Took me a while to not only figure it out but actually fix that Emojis are encoded in a special way using UTF-8.

If things are well on your side, you’ll see a “thinking” emoji here: 🤔

I wanted to be able to enter these in text files, read them in, display them, and save the contents in a way that they are visible in the text file again. Sounds trivial, but every double-encoding trick I found on the web resulted in escaping the unicode char codes (\ud83e etc.)

Reading stuff in worked with basic NSUTF8StringEncoding, but writing not so much. Turns out the last byte of a line was stripped for some reasen. Turns out all of this was my fault. Thanks to playgrounds for giving me feedback about matching encoded data.

Emoji seem to take 7 bytes when you look at the UTF8-encoded NSData representation. In my tests, it seemed that when an emoji was the last character in a line things went broke. I had to enter characters after it to work. These characters wouldn’t be stored, but at least the emoji would be visible.

My fault was that I was padding strings to have a certain length like so:

#!swift
extension String {

    func padded(length length: Int, filler: String = " ") -> String {

        return self.stringByPaddingToLength(length, withString: filler, startingAtIndex: 0)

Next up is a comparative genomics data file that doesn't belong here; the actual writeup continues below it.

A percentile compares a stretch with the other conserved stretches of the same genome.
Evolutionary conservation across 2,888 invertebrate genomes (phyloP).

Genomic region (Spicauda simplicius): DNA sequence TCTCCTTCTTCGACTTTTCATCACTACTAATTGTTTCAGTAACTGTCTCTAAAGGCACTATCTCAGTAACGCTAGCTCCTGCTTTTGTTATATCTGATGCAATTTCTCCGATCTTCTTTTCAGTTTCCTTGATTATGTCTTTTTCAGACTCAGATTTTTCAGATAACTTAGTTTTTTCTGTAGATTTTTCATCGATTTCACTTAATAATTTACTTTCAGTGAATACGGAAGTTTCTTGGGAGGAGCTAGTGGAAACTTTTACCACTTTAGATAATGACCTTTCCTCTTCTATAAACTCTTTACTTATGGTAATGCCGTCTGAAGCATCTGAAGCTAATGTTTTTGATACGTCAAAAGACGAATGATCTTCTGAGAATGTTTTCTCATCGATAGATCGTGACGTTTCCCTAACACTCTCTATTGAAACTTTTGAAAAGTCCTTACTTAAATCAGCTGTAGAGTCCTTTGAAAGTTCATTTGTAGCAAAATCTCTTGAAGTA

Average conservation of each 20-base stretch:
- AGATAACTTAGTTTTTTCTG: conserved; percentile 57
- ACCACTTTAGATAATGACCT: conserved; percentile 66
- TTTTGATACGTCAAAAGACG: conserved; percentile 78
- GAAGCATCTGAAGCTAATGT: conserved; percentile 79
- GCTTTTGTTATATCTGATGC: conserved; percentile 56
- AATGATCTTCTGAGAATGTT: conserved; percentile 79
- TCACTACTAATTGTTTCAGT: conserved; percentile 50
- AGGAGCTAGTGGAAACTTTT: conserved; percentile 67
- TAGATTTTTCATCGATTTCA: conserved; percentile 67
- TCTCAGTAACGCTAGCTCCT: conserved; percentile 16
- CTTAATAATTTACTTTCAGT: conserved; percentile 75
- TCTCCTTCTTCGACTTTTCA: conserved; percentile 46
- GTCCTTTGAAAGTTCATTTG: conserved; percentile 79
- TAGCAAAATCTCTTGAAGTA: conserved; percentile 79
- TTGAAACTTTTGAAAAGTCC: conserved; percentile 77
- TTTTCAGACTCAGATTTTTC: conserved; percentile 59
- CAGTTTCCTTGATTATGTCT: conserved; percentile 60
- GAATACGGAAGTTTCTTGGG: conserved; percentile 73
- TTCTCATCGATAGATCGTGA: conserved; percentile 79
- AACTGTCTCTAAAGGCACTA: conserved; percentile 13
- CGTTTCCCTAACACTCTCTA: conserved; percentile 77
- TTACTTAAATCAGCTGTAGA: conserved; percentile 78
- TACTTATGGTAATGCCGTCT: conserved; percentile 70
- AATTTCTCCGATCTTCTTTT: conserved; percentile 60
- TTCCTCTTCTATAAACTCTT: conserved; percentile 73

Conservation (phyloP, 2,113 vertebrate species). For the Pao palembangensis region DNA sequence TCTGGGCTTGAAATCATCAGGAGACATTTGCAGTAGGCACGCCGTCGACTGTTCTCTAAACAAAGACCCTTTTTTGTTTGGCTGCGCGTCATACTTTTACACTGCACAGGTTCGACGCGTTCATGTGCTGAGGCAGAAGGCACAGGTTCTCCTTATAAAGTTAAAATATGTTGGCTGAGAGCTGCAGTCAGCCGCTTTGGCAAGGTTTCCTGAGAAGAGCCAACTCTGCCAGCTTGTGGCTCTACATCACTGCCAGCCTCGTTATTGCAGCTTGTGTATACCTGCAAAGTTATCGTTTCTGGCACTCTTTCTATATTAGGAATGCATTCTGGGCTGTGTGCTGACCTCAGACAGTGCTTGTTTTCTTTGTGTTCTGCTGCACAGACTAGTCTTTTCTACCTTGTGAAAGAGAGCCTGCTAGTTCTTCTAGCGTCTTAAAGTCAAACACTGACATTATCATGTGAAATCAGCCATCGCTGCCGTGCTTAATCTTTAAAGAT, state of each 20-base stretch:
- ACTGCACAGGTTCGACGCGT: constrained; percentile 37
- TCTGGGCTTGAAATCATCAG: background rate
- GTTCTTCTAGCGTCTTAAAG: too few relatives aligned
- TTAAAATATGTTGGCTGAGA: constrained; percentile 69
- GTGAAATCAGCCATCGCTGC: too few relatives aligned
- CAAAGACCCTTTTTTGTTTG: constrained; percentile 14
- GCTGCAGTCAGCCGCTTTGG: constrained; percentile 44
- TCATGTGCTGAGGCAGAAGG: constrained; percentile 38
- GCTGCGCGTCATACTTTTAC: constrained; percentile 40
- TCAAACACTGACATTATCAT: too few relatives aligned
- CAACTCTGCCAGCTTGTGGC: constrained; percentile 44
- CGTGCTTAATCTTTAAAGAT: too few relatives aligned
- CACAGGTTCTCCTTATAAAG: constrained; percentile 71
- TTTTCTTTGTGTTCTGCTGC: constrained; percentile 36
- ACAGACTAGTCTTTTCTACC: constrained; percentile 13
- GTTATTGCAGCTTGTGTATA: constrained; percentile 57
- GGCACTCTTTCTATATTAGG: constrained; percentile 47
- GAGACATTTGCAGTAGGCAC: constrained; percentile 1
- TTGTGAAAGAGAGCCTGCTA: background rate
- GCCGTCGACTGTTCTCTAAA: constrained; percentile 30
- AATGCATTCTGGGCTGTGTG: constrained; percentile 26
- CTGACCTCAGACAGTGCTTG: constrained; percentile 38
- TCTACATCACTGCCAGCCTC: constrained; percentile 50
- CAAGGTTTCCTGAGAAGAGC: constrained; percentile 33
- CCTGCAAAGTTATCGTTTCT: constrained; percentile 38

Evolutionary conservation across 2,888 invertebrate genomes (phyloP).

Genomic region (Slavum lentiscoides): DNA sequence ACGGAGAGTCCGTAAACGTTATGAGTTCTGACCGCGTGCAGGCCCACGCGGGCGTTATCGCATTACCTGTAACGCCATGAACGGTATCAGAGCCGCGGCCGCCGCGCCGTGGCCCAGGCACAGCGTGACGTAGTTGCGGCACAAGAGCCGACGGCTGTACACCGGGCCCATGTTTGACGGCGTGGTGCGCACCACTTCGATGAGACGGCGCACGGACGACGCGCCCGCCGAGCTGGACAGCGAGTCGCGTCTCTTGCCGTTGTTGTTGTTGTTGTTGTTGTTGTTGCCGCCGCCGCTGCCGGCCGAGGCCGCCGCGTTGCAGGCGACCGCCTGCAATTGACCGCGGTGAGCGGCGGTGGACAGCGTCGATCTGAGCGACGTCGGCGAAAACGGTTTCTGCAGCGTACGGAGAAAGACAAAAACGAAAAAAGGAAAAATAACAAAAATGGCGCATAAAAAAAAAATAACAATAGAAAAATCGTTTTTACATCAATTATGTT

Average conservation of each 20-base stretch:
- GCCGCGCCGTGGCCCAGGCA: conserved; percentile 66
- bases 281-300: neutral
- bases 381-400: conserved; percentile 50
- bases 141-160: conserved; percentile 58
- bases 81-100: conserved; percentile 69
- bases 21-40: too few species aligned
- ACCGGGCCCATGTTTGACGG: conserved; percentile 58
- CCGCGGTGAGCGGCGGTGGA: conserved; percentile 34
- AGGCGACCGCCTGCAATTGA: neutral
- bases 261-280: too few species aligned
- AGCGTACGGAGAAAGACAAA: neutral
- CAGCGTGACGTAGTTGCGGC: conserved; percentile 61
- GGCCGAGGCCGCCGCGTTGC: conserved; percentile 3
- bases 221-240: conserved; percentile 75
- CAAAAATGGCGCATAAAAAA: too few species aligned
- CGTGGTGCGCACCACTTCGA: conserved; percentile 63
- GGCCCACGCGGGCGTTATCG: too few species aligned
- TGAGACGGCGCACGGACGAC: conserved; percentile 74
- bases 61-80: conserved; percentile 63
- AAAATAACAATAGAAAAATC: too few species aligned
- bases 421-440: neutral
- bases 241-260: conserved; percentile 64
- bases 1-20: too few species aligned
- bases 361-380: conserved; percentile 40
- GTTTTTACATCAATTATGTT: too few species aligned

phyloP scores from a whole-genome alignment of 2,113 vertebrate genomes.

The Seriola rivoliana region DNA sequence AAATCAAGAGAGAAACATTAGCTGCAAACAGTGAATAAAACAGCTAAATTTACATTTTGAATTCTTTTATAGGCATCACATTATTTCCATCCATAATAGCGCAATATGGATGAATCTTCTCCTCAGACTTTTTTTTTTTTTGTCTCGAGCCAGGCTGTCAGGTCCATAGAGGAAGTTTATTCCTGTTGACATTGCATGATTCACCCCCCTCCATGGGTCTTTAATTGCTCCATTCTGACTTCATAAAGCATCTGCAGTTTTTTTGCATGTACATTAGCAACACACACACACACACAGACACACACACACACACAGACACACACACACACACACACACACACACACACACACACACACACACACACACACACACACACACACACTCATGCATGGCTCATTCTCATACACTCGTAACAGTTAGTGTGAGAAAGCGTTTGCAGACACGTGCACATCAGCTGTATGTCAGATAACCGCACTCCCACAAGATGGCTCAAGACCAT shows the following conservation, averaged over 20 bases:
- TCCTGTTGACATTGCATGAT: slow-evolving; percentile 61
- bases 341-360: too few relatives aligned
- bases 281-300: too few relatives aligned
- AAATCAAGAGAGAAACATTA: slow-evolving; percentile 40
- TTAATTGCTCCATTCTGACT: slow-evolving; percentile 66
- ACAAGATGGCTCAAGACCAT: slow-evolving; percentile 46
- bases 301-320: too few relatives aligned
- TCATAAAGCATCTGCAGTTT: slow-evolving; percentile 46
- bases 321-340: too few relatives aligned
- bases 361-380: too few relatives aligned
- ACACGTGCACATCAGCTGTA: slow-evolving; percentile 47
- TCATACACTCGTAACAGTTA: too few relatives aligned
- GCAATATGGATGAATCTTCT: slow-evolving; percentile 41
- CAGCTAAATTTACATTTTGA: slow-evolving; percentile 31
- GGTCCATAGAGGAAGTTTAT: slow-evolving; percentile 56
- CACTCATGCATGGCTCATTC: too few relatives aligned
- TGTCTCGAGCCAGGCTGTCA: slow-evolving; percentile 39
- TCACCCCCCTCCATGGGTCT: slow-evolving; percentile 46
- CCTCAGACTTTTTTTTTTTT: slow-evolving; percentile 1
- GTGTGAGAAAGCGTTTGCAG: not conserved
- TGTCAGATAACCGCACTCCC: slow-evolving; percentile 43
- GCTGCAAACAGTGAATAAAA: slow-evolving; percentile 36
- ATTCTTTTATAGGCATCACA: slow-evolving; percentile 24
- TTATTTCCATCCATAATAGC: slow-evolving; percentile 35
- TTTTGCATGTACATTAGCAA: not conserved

}
}

I was not using NSString but native Swift Strings, so I expected things to go well. But they didn’t. I don’t know for sure why this method from foundation wreaks havoc with strings containing emoji, but it sure did. At first, the fact that 1 emoji character consists of 2 UTF8-encoded unicode values at once resultet in truncating the line. Even when I increased the padding to 2x the visible character count, the last visible character was lost in the end.

I found a cheat: calculate the byte size of the given string and fill up manually:

#!swift
extension String {

    func padded(length length: Int, filler: String = " ") -> String {

        let byteLength = self.lengthOfBytesUsingEncoding(NSUTF32StringEncoding) / 4
        let paddingLength = length - byteLength
        let padding = String(count: paddingLength, repeatedValue: Character(" "))
        return "\(self)\(padding)"
    }
}

Works like a charm and doesn’t use data. TableFlip beta testers will probably find more edge cases, but at least the app doesn’t crash or ruin your files.